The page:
If it were easy, then everyone would be doing it. But there is no sense making the filmmaking process more difficult than is has to be. Get a camera, create a story that allows you to express creativity through the leverage of limited resources.

    And while you're doing that, learn how to market and sell your movie online - This is the future. And the future is totally now!

    Jason Brubaker
    Filmmaking Stuff

  5. So are we back to square one? It's definitely a time to reassess. Working mostly as a 1st AD & 2nd AD for that last few years has been a tremendous challenge. I made more money when I was doing PA work than in my later years. Rates keep dropping and production companies are demanding many hats. Last feature I worked on I was 1st AD, UPM, Location Manager and Production Coordinator. With a budget of $75,000.00 and SAG signatory.

    Of course I did it for the experience and credit but nonetheless I can't remember that last time I had at $1,000.00 in the bank.

    It got to the point where I was just doing a passionate hobby, not a working career, one where I can make a decent living.

    So, I reevaluated my career and starting to focus more on producing. With the introduction of social media fundraisers and promotion, there still seems to be a huge gap. Self distribution seems optimistic but would out a serious marketing budget it could get lost in limbo.

    No one should be hindered to express themselves with cinema, regardless of medium. But lets be realistic. There is a difference between self expression and self expression while still being an entrepreneur.

    Would love to see this topic on a forum.

    Mr. Sifuentes

  6. Hi all, there's more discussion over at the Facebook re-post of this entry.

  7. Everything in this post is all too true. I am currently riding this microbudget wave and often feel it could take me under. I was "hired" late this past winter to direct a super microbudget feature. Since of course no money has changed hands it feels much more like I was recruited to execute a seemingly impossible task. I work with my husband and the benefit to us is it's someone else's money financing the whole thing and if all goes according to plan we'll have a directing credit. The down side is with three of our own scripts just sitting on our computer, we're going to have to be really creative to make something out of the story we've been given. It's a mash up of 3 or 4 popular/cult movies and tv shows. Supposedly we were brought on not only because we've made our own microbudget feature but because the producer liked our writing. Still, whenever we make suggestions we feel would benefit the story we're promptly given a long lesson on screenwriting and what an audience really wants to see.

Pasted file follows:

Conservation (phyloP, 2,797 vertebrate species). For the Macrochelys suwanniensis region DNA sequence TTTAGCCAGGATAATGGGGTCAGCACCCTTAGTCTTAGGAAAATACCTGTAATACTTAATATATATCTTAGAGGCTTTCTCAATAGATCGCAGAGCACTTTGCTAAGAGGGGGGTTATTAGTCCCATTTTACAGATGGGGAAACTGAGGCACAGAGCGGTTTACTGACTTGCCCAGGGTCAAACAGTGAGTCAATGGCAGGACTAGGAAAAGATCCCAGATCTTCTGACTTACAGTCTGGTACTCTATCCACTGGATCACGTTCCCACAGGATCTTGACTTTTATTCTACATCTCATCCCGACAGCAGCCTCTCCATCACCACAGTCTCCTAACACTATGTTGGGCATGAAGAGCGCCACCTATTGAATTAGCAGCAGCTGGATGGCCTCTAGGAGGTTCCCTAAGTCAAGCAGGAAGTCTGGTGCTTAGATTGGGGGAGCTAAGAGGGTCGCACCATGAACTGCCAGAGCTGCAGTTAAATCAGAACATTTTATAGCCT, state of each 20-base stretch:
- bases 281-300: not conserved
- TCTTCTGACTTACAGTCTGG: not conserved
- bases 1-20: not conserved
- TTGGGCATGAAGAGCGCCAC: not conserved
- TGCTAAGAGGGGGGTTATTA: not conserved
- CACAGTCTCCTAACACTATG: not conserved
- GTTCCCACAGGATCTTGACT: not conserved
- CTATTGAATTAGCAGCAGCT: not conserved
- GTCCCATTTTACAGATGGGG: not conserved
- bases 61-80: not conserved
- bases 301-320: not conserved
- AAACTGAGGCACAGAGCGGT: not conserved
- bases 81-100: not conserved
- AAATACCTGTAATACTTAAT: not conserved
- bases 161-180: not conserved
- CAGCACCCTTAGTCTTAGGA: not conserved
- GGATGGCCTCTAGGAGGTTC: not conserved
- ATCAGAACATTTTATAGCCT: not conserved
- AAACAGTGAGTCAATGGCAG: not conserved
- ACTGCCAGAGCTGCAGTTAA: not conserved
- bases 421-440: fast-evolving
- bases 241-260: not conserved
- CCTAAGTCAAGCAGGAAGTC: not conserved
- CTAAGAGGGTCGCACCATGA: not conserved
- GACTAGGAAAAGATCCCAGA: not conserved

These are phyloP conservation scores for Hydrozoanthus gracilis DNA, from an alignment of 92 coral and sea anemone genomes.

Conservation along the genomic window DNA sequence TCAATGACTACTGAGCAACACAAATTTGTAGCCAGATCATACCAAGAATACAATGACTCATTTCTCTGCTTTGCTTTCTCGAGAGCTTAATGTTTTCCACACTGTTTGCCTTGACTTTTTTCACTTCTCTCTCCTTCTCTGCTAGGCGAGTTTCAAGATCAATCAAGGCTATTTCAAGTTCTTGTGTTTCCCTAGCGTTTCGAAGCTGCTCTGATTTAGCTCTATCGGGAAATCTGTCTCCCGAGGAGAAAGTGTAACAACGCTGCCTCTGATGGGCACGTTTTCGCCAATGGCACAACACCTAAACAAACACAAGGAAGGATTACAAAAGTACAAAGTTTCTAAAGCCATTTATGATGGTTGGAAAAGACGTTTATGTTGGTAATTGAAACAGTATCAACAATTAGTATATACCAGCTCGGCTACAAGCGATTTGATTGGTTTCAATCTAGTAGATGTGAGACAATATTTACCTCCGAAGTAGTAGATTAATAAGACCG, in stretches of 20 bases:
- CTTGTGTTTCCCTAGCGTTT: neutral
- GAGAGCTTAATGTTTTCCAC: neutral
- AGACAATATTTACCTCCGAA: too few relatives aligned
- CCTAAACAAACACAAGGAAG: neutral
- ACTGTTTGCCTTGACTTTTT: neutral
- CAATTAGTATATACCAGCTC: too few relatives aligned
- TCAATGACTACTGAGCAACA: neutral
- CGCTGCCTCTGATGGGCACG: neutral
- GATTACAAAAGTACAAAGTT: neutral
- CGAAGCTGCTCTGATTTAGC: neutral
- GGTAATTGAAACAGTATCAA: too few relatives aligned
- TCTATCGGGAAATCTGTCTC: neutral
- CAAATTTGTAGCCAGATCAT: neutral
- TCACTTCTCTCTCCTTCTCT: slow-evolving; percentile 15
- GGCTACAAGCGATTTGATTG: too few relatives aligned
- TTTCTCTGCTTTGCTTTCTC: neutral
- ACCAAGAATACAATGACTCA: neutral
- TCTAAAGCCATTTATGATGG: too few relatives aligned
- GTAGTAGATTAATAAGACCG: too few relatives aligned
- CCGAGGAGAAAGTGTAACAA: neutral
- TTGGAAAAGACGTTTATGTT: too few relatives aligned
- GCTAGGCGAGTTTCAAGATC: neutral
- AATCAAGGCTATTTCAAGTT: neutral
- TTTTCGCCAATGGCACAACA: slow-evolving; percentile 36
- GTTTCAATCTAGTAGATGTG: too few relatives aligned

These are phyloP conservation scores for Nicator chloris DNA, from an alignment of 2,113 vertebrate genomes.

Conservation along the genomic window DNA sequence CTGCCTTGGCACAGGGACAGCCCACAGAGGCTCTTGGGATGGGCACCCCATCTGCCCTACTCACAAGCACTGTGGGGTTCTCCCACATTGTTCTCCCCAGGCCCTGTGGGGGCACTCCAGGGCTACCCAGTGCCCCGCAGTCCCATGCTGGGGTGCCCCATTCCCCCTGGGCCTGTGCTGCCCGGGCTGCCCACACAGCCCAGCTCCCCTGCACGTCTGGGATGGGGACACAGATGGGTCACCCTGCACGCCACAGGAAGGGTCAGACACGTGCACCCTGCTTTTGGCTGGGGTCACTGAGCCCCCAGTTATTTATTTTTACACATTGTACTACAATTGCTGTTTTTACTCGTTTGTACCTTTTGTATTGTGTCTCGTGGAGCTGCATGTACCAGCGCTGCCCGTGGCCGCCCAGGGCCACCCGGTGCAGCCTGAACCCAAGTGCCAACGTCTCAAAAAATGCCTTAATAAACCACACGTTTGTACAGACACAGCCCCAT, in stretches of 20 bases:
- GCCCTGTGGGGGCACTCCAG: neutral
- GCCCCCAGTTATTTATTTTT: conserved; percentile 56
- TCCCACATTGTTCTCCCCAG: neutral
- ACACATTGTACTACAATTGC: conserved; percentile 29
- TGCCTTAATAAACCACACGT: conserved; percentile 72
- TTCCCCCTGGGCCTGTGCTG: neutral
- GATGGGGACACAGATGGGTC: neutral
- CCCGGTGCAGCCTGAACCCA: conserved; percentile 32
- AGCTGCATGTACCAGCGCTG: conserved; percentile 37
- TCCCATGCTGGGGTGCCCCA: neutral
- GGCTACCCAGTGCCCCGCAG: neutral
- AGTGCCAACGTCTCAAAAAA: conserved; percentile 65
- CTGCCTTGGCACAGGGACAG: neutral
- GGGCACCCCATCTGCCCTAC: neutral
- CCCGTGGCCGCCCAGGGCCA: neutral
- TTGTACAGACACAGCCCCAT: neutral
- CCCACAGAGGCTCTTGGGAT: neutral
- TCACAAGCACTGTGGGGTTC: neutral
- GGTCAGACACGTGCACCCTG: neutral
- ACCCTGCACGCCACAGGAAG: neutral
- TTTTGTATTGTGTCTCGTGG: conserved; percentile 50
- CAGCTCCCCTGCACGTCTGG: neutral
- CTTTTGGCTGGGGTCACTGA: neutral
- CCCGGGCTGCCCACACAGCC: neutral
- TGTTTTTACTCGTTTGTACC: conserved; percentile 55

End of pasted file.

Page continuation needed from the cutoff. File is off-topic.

We put together a very tight budget and were told right away to cut it in half. We've found all the locations, but have had some difficulty securing them because the producer wants them for free. We've brought on a great DP and UPM plus we're getting two cameras for next to nothing. There will be blood and stunts in the movie but next to nothing to spend on them. I know the producer is going to try get away with not paying the cast and most of the crew. They need to be doing it for the experience, which we've got to take the time to give them. It's really hard for me to ask people to work for nothing even though I'm doing it myself right now. My husband and I started as PA's. I was a coordinator and he was an AD before we went on our own. My first coordinating job I at least got paid $75 a day.

    My husband always says we've got to work smarter not harder but really we're not afraid of the hard work. We just need for it to pay off one of these days.

    We're supposed to shoot late summer and are still at the beginning of this whole crazy undertaking. I think I'm going to draw the line at serving crafty on a garbage bin. Now that's truly scary.

    Tess Smalley

  8. I agree with much of what is said above.

    Check out my

    The Fantasy World of 'No-Budget' Films (and other non-sense)

  9. I just wrapped up directing/ad-ing/editing/etc an ultra low budget film this spring. Was the worst experience of my life. The worst part is that I could have easily raised the meager budget/equipment myself and bypassed the producer altogether. Then I could have made something I wanted to. And of course, now that it's 100% finished and done picking up some awards from festivals, producer is just sitting with the can under his ass without making any moves toward distribution. I know I'll never make a dime off of it, but I sure as fuck would like to at least get another gig. Too many fucking "filmmakers" around now.